Imagine this dialogue:
American citizen: "So you mean that if you Australians don’t vote, you get a fine?"
Australian citizen: "Yeah, and when you Americans don’t vote, you get George W. Bush."
As surely as politicians lie, citizen apathy produces democracy atrophy. Much more than a right – in a democracy voting is an irrevocable civic duty. No mental gymnastics can help you jump over this ugly reality: Voter turnout in all American elections averages markedly less than half of eligible voters. This disgrace must be fixed.
Here are my proposed solutions: We should make voting mandatory, give voters the option of “none of the above,” make Election Day a national holiday, provide same day registration everywhere, and lower the voting age to 16.
No single reform is a panacea. But together, these five reforms can dramatically re-energize voting in America. They could be placed in one constitutional amendment and ratified by the states in time for the 2008 presidential election. Limiting public support, however, is an elitist mindset among people with political power, wealth and intellectual arrogance. They wrongly dismiss large numbers of citizens for their lack of education or political involvement. Electoral reforms can create a culture of voting that ultimately produces a more informed public.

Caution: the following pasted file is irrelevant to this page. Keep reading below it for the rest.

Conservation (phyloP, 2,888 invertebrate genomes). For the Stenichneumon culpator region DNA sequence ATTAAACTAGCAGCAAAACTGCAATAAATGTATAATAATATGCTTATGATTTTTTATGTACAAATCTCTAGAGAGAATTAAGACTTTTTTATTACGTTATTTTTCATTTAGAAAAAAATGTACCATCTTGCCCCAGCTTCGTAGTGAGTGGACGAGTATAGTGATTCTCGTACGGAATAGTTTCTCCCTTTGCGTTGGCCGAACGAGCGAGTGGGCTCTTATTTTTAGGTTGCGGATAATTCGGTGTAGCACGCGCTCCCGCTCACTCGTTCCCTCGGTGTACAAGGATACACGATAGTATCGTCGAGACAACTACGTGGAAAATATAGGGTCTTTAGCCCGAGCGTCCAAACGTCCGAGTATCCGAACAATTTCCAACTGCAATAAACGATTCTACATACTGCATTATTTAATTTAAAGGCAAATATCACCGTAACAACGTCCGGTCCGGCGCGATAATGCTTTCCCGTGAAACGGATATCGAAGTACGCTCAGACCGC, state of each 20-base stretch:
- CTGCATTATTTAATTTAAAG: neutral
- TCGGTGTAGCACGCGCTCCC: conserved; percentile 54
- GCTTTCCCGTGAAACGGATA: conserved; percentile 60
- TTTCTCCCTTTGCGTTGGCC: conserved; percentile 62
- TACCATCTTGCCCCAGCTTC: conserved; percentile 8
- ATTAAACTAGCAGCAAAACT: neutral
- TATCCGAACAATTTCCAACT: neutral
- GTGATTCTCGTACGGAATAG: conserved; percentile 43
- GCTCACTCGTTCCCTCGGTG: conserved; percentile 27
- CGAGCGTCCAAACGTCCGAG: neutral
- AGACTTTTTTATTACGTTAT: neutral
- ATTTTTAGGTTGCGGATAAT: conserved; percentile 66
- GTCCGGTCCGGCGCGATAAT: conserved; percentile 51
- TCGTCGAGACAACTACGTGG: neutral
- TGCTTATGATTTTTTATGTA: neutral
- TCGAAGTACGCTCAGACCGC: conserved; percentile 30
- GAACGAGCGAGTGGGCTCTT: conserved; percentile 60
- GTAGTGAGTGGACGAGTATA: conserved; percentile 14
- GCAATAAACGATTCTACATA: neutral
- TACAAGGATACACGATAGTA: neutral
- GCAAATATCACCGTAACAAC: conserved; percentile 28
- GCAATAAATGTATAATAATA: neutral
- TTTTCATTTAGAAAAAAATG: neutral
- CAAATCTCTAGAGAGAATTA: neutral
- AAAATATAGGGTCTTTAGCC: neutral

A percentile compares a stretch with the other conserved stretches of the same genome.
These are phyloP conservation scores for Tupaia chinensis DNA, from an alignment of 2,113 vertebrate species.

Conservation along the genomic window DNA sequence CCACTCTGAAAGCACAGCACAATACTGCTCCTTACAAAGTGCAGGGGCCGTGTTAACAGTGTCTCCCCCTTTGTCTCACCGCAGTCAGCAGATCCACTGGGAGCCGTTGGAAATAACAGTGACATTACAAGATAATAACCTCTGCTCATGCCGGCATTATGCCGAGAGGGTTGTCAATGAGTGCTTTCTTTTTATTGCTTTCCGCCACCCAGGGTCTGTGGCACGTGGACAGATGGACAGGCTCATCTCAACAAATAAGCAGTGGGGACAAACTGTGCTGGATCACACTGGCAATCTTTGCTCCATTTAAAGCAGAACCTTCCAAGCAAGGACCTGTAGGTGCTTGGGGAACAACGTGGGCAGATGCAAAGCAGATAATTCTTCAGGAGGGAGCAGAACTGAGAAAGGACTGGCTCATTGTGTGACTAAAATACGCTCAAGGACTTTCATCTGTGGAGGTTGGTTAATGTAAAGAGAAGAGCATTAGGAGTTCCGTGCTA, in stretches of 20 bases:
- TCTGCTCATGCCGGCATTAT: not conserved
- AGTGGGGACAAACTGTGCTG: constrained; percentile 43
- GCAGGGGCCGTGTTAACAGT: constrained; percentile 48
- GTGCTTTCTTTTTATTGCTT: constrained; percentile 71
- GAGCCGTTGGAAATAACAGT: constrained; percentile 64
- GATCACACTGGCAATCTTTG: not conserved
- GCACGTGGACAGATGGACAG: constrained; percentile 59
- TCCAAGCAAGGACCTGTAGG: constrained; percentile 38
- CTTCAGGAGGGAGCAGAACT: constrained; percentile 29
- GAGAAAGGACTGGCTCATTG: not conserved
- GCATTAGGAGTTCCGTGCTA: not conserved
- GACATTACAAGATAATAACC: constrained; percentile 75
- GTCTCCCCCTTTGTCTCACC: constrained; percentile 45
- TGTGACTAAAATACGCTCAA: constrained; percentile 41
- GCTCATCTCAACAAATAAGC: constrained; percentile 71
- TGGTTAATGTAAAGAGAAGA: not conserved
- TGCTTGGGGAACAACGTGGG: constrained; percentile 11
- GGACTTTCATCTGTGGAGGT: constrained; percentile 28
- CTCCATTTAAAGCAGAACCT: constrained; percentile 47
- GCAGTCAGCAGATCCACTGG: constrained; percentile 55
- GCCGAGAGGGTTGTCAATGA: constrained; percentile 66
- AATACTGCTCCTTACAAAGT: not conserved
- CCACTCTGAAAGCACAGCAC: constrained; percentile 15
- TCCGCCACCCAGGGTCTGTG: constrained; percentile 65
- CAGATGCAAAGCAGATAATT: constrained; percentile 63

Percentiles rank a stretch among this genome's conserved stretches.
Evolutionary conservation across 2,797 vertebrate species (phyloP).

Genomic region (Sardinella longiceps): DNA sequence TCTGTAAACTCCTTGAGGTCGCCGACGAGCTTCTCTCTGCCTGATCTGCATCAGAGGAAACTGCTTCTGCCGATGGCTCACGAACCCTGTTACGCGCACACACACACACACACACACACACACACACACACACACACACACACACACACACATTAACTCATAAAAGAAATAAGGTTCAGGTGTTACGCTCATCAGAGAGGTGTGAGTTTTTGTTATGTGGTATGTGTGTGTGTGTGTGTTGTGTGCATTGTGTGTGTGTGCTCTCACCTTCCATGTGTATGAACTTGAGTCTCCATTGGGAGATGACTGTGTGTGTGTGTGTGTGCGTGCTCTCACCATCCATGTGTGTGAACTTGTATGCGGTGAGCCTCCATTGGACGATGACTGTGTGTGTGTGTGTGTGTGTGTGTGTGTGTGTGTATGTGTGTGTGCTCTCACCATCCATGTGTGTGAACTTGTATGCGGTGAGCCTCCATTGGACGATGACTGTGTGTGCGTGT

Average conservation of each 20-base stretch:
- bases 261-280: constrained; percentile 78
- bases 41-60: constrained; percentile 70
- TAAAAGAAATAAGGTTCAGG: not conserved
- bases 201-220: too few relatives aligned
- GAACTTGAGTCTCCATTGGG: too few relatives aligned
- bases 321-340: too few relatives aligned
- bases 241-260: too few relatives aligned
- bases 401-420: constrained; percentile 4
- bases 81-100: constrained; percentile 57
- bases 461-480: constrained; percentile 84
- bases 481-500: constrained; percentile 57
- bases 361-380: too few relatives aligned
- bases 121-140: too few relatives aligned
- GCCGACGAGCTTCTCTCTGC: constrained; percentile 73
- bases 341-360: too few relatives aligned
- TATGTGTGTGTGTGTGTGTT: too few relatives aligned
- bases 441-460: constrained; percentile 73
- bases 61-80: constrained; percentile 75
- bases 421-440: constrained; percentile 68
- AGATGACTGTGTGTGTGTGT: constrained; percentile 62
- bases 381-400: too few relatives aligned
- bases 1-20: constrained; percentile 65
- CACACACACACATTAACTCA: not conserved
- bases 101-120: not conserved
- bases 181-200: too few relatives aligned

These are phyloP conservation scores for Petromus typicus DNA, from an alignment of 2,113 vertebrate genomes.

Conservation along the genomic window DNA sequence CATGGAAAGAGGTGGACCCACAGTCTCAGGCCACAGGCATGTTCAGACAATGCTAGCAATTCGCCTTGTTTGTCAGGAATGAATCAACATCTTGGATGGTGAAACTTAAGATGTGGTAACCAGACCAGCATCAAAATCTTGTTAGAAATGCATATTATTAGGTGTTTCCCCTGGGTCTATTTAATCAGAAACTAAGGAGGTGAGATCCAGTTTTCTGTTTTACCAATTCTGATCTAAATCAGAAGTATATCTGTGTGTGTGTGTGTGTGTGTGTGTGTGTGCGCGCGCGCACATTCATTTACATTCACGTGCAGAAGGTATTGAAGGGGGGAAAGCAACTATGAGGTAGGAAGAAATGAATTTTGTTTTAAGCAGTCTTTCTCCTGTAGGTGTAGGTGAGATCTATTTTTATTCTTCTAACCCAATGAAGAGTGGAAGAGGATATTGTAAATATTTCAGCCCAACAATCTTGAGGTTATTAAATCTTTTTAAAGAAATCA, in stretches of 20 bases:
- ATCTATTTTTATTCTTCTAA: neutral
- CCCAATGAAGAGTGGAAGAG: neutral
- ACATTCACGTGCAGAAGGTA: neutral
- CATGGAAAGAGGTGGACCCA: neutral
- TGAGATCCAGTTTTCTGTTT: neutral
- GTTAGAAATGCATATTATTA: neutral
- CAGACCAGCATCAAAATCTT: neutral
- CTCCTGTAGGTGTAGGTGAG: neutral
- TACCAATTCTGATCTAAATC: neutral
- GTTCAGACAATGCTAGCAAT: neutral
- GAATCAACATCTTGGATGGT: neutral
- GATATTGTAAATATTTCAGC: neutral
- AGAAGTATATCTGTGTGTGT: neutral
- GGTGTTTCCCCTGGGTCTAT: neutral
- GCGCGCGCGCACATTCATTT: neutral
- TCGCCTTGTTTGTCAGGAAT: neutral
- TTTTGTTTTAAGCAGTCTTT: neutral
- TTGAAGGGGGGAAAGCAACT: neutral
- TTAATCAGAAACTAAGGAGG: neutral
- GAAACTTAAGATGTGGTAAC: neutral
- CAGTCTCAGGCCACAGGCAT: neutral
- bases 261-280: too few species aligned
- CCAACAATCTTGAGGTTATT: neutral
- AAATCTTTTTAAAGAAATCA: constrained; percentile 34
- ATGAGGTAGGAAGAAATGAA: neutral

This is not a radical idea. Over 30 countries have compulsory voting. Violating the law usually merits something akin to a parking fine, but it still works. When Australia adopted it in 1924, turnouts increased from under 50 percent to a consistent 90-plus percent. Conversely, when the Netherlands eliminated compulsory voting in 1970, voting turnouts plunged from 90 percent to less than 50 percent. Polls regularly show 70 percent to 80 percent of Australians support mandatory voting. Research found that people living in countries with compulsory voting are roughly twice as likely to believe that their government is responsive to the public’s needs and 2.8 times as likely to vote as compared to citizens in countries without compulsory voting. Is compulsory voting inconsistent with personal freedom? No! We have compulsory education, jury duty, and taxes that are more onerous than voting periodically. And all people have to do is turn out to vote. What they do with their secret ballot is up to them.